If you enjoy keeping up to date with new developments in technology and you have good communication and problem-solving skills, you may want to consider a career in database administration.
As a database administrator, you are responsible for the security, integrity, and performance of the database. You will help to troubleshoot any issues experienced by users. Some specific duties will include ensuring that:
As a database administrator, you will need to find out what users require and monitor their access and security. You will monitor the performance of the database, managing back-end organization of data to ensure that front-end users receive quick responses. You will control the access permissions and privileges of these users.
You will help with mapping out the conceptual design of the database, refining it and translating it into a data model that meets the storage requirements of the system. Installation and testing of any new versions of the database management system is also your responsibility as well as developing and testing plans for backup and recovery.
Your communication skills will be put to use as you work closely with database programmers and IT project managers. You will need to communicate consistently with various staff members in the technical, applications and operational fields to ensure that the database is secure.
You will make sure that data standards adhere to the Data Protection Act and write all database documentation, including definitions, procedures, and standards. You will also ensure that storage is working properly and that data is secure and retrievable.
Salary range depends on the location, industry, and level of experience. Rates are usually higher in banking, financial services, investment, and insurance sectors. The national average income for a database administrator in the United States is $77,428 per year, according to Glassdoor.
A number of different bachelor degrees may prepare you for a career as a database administrator, but the following are particularly useful.
Other subjects that may be considered are physical, mathematical and applied sciences, electronics and operational research.
A postgraduate qualification not essential but it is likely to improve your prospects, particularly if your first degree is a non-computing one.
If you have good all-round IT skills, you may be able to enter this career without a degree. Most jobs require some experience in the IT industry and knowledge of database technologies and operations systems.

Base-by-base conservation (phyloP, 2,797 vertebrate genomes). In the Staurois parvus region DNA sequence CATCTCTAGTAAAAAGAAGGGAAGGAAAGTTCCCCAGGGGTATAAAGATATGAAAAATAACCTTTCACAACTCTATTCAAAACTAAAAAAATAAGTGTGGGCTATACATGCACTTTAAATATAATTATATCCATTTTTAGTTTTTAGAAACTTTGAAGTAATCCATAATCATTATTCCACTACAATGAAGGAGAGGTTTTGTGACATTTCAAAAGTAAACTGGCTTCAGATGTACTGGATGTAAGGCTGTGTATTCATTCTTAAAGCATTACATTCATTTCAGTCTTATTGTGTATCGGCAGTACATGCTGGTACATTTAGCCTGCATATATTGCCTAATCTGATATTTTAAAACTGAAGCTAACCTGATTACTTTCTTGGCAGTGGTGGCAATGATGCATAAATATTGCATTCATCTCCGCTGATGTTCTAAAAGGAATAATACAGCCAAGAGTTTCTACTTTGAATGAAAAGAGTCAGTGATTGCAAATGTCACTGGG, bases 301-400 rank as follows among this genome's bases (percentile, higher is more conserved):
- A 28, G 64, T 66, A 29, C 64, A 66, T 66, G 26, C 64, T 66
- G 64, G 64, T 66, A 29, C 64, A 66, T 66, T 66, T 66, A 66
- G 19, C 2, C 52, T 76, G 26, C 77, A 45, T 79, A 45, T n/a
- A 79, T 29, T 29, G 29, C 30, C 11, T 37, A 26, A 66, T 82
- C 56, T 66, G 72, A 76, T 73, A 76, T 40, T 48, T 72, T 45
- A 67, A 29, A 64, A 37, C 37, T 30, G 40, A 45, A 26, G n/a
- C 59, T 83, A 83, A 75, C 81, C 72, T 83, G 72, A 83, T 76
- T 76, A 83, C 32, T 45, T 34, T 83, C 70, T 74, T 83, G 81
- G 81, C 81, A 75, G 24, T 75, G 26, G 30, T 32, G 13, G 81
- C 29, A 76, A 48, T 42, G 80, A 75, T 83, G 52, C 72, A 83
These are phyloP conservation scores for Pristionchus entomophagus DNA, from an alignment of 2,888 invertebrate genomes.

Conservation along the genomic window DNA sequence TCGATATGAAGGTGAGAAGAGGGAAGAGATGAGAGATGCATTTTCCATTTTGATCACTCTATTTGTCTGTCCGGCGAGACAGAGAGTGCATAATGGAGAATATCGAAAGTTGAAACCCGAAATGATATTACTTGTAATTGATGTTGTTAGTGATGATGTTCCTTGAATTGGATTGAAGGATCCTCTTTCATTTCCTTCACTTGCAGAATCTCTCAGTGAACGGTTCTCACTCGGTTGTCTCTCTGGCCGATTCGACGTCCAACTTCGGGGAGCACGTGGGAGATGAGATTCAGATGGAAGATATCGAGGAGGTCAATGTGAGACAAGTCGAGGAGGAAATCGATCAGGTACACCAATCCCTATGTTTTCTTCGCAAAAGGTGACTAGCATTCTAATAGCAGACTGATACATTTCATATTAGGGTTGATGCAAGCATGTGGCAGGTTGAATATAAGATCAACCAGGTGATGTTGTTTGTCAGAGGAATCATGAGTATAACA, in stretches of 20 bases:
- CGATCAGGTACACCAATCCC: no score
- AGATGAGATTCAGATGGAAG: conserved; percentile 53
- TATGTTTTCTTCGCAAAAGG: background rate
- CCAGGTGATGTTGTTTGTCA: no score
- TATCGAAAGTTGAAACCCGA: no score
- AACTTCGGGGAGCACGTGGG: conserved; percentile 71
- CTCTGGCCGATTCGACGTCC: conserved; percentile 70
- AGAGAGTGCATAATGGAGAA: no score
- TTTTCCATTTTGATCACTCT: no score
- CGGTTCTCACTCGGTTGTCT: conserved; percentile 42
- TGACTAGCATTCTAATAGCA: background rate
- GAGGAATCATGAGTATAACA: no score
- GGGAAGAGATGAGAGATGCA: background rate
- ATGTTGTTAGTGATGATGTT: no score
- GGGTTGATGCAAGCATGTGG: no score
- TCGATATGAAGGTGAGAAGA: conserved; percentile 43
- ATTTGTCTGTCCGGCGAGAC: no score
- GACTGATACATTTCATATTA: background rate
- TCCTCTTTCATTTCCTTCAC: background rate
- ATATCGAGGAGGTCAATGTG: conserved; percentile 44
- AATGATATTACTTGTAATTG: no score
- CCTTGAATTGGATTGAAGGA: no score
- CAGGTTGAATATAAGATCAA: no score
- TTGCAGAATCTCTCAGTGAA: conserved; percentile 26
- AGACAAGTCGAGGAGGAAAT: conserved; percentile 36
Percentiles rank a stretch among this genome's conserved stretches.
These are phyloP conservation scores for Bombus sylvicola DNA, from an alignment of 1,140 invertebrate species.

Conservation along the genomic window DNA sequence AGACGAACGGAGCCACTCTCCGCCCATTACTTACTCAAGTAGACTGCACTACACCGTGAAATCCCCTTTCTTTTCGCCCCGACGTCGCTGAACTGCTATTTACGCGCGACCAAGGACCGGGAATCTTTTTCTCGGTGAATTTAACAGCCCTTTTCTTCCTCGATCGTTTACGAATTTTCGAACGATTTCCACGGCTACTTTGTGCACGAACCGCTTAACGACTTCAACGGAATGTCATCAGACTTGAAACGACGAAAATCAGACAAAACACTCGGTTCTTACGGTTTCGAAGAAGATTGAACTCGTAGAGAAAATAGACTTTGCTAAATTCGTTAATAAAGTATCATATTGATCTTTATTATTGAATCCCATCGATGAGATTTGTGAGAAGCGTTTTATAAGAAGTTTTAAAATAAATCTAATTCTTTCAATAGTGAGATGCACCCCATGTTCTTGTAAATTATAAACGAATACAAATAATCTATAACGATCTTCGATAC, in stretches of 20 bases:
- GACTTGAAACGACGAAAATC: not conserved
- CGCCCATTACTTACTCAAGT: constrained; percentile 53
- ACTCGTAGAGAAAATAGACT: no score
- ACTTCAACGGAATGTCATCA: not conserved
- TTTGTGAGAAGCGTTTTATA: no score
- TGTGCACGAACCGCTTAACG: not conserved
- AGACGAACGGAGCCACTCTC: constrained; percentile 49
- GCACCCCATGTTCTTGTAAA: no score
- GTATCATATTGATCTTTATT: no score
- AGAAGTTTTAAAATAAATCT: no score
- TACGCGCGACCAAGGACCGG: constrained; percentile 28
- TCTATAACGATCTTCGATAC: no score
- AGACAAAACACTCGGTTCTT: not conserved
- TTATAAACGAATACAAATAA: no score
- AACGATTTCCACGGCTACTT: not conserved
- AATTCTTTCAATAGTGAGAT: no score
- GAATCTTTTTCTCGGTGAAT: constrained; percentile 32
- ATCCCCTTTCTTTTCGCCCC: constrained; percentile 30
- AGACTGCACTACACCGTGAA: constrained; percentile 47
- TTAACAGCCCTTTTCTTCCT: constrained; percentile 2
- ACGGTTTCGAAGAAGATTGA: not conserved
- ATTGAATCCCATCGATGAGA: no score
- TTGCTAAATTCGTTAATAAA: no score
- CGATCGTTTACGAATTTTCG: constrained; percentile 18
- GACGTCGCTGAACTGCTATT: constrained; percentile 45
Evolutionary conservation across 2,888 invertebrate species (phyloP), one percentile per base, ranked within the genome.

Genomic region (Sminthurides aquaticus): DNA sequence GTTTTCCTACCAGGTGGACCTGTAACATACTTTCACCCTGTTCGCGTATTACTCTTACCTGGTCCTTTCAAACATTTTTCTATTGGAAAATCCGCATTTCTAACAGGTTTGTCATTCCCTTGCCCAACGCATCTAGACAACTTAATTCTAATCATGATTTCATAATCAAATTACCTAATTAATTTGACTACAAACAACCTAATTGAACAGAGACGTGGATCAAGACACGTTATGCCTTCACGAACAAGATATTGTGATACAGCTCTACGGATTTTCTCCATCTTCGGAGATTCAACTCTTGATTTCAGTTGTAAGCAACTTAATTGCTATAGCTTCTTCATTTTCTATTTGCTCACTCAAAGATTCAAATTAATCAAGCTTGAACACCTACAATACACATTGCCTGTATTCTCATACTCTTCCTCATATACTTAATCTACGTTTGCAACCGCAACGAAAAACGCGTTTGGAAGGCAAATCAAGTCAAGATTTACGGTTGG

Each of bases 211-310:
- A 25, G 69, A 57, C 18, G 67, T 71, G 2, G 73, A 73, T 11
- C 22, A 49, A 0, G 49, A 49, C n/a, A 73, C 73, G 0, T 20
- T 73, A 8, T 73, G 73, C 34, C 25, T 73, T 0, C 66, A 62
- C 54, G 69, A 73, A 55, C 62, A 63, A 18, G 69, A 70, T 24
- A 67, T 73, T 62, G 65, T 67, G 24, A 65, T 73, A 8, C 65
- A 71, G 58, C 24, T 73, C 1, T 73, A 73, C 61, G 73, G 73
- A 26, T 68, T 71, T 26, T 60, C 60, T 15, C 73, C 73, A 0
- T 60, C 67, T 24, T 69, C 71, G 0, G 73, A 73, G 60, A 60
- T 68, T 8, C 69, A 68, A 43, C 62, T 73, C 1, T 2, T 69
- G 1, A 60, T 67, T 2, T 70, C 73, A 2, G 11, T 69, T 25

All organizations that use computerized databases need database administrators. These organizations may be in the public or private sectors. It is not only large companies that need database administrators as even relatively small companies may keep a sizable amount of information on clients and suppliers. The information on such databases is also used to target new customers and to launch new services and products.
This is a highly specialized role, and vacancy numbers have been growing steadily. Contracting is another option for experienced database administrators. As a contractor, you might work on designing and developing a small database or work as part of a team on a large-scale project.
There are certain key personality traits and skills that you need to be successful as a database administrator. Analytical and problem-solving skills are essential. You must be a team player who can communicate well and form strong working relationships with colleagues and customers. You also need to be flexible, adaptable and able to work to strict deadlines under pressure.
You will need to be familiar with principles of database design and understand information legislation, such as the Data Protection Act. You will also need to understand the main data manipulation languages and the business requirements of IT.
You will need to demonstrate a willingness to stay at the forefront of technological developments and be committed to continuing professional development. Most training for a database administrator is provided on the job, consisting of technical training on systems used by an employer. In-house training will usually be supplemented by external short courses, as appropriate.
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